Blog

10-02-2022
Are You Confused About Diastasis & Hernias? You Are Not Alone.

Many mothers may find that their post-pregnancy stomach may go away even after birth. 

We’ve heard mothers asking why they still look pregnant and why the bulge does not seem to go down? While it may be a concern for some, these issues typically belong to one, if not two, conditions that have been linked to childbirth: diastasis recti and hernia.

We would like to shed some light on these conditions and the treatment options available to you if you are thinking of seeking medical attention. 

What Is Diastasis Recti?

Diastasis Recti is a condition that develops when the muscles in the wall of the abdominal area stretch apart. This condition can be caused by pregnancy, rapid weight gain or loss, and repetitive heavy lifting.

It occurs when your core muscles separate from being stretched beyond their limits during pregnancy. During childbirth, a significant amount of pressure is exerted on these muscles, resulting in the separation of the rectus abdominis muscle. Eventually, this may lead to pain and discomfort and a bulge developing, especially during activities like coughing or sneezing.

The good news is that diastasis recti often resolves itself once the muscles are no longer overstretched and your body has had time to heal. However, surgery may be the only option for those who don’t want to wait for these muscles to recover or those whose diastasis recti is more than four finger widths apart.

How Do I Know If I Have Diastasis Recti?

To understand if you have diastasis recti, ask yourself these questions:

1) Do I have a bulge developing in the middle of my abdominal wall?

2) Does it feel tight and uncomfortable around my abdomen?

If you’ve answered yes to either of these questions, you may want to seek further evaluation from our doctor.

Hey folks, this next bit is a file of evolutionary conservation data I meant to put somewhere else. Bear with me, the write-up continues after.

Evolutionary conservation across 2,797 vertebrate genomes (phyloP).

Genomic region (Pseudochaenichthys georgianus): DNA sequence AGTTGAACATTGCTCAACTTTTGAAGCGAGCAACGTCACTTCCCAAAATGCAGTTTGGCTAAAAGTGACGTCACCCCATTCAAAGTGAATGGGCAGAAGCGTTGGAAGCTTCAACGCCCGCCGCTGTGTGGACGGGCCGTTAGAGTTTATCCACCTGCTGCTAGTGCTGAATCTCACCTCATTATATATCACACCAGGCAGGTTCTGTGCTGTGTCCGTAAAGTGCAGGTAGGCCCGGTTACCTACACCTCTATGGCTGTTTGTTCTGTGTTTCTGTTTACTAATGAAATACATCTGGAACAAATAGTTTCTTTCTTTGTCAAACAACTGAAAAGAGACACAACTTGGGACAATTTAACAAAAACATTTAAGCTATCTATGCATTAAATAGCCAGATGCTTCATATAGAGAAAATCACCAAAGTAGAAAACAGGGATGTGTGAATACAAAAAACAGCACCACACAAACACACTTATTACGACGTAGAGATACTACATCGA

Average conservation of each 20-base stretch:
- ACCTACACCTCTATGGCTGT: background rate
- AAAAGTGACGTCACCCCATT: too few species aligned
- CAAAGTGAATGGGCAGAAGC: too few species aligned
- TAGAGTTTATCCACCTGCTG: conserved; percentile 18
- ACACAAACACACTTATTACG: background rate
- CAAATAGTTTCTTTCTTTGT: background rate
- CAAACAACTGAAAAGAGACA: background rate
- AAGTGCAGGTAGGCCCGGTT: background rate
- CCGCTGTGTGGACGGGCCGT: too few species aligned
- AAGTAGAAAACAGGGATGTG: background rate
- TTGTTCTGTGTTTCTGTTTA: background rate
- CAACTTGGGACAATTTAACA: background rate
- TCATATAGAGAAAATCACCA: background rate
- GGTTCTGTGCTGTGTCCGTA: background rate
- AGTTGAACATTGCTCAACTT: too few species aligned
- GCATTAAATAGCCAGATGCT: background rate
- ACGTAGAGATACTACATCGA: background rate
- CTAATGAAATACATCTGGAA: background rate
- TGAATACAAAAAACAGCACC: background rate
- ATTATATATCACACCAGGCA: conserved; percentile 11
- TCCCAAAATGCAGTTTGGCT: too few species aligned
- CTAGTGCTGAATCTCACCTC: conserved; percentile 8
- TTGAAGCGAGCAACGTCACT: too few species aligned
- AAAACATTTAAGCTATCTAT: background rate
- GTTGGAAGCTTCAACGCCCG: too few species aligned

How Is Diastasis Recti Treated?

Patience is a virtue in treating diastasis recti. Most cases of diastasis recti will go away on their own as the abdominals rebuild their strength. It is not uncommon for women to notice an improvement in only three months, though it could take up to a year for complete resolution.

Our doctor may suggest the following treatment options, such as physical therapy and exercises to strengthen the muscles in some cases.

Diastasis Recti, Umbilical Hernia, Exercises, Treatment Options, Dr Ganesh Ramalingam, G & L Surgical Clinic

Exercises strengthen and tone the abdominal muscles, such as crunches or leg lifts. Many women opt for these exercises because of their non-invasive nature and minimal downtime. However, keep in mind that the effectiveness of these exercises still depends on your effort and motivation.

Medications such as painkillers, muscle relaxants, or local anaesthetics to reduce swelling and pain from diastasis recti may also be prescribed if the pain seems to bother you.

In some cases, surgery may be required to repair the abdominal wall so that diastasis recti will not occur again.

What Is An Umbilical Hernia?

On the other hand, an umbilical hernia is a condition that occurs when an organ or tissue pushes through an opening it wasn’t meant to go through, causing discomfort and pain.

Since umbilical hernias protrude from the belly button, they are often described as looking like a small balloon or bubble. Other umbilical hernias may occur when the umbilical cord is cut at birth, which prevents the abdominal muscle from closing over the weak spot of the umbilical ring.